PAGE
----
Cooperative Education plays an integral part in 38 academic degree programs at the University of Cincinnati. It adds a dimension to students’ educational experiences that has long-term and career-relevant impacts. As the inventor of cooperative education, the University of Cincinnati is in a unique position to comment on the conceptual and practical aspects of this exciting aspect of higher education. This paper provides background and history about cooperative education and describes how the program works at the University of Cincinnati. Benefits and advantages to all three entities of the co-op triad – the University, students, and employers – are explained. A retrospective section is devoted to the honorary individuals and institutions that helped shape cooperative education since its inception over 100 years ago. The article concludes with a sampling of student success stories and thoughts for the continuing evolvement of cooperative education. Cooperative Education (referred to throughout this paper as “co-op”) fits in the broad type of learning known as experiential learning, which is also known as work-integrated learning. R. S. Reeve in the “Employer’s Guide to Work-Integrated Learning,” published in 2001 by the World Association for Cooperative Education, Inc. elicited many terms used to describe this type of learning. He listed the following as terms often used: cooperative education (the most common form), job shadowing, practice-oriented education, work-based learning, externships, internships, industry-based learning, field studies, practica, independent studies, apprenticeships, school-to-work programs, preceptorship, and school leavers. What they all have in common is their goal to integrate theory with practice by alternating, in some pattern, learning in the classroom with working experience on the job. The meaningful distinction between experiential or work-based learning and traditional classroom-based learning is that in experiential learning, the student is both the agent and the beneficiary. In other words, the student is not the passive recipient of information that has been chosen by someone else, but rather the student is an active participant in all aspects of the learning experience. Recently, many universities in China have been practicing various forms of learning under the name of Cooperative Education. As the birth place of Cooperative Education, the University of Cincinnati has built a legendary Cooperative Education program throughout her hundred year history. This paper will start with a brief overview of various types of work-integrated learning, which is followed by a review of cooperative education definition and history. The main focus of the paper is the co-op program at the University of Cincinnati. Lessons and experience are summarized at the end.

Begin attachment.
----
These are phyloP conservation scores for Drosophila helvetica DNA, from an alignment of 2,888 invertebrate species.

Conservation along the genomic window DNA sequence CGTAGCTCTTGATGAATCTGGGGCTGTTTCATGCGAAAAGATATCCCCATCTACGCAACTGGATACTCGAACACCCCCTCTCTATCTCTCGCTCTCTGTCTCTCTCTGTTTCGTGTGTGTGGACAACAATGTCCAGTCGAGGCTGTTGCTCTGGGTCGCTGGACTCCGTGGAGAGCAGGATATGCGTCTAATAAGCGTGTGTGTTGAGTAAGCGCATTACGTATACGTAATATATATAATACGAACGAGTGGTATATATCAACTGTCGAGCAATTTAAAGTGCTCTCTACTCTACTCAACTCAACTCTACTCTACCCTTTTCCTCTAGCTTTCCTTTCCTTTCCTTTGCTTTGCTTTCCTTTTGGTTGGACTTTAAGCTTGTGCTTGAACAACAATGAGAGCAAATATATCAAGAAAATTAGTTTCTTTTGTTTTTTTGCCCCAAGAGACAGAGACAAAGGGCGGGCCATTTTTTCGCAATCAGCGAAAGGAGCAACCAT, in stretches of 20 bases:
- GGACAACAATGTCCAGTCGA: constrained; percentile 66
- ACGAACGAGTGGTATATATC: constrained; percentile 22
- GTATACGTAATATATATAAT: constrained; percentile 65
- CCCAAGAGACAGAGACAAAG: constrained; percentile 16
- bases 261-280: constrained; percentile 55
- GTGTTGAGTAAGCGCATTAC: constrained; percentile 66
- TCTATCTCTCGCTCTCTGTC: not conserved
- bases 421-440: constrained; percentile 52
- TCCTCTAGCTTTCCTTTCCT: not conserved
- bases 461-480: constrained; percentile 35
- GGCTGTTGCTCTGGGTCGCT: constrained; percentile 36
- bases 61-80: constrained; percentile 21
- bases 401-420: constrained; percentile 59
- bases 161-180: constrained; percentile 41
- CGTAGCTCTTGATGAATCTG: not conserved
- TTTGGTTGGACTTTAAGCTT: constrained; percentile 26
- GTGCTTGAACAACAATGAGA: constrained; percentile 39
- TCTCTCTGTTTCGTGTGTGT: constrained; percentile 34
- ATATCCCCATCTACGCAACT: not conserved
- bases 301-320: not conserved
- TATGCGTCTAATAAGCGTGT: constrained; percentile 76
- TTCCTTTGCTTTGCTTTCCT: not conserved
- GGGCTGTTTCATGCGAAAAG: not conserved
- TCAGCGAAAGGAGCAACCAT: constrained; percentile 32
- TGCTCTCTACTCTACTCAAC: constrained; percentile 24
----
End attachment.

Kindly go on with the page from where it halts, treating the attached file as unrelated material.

TYPES OF WORK-INTEGRATED LEARNING
There are many types of work-integrated learning in higher education. Several of these are described, followed by an in-depth description of cooperative education. Internships – Internships are usually a single experience which is strategically placed during the course of an overall academic degree program. For example, an internship in a 2-year master’s program might be done during the summer between the first and second years of the program. The work done during the internship is usually degree-relevant and discipline-specific. Students may, or may not, be paid for the work they do during their internship. Majority of internships are part of a graduate program. Internships provide important opportunities for students to apply the principles they are leaning about in their degree programs. Summer Hire Programs – These programs are similar to internships in that they take place during the summer. However, they are not necessarily discipline-specific or degree-relevant. These positions could be seasonal work where there is an increased need to provide services in a...
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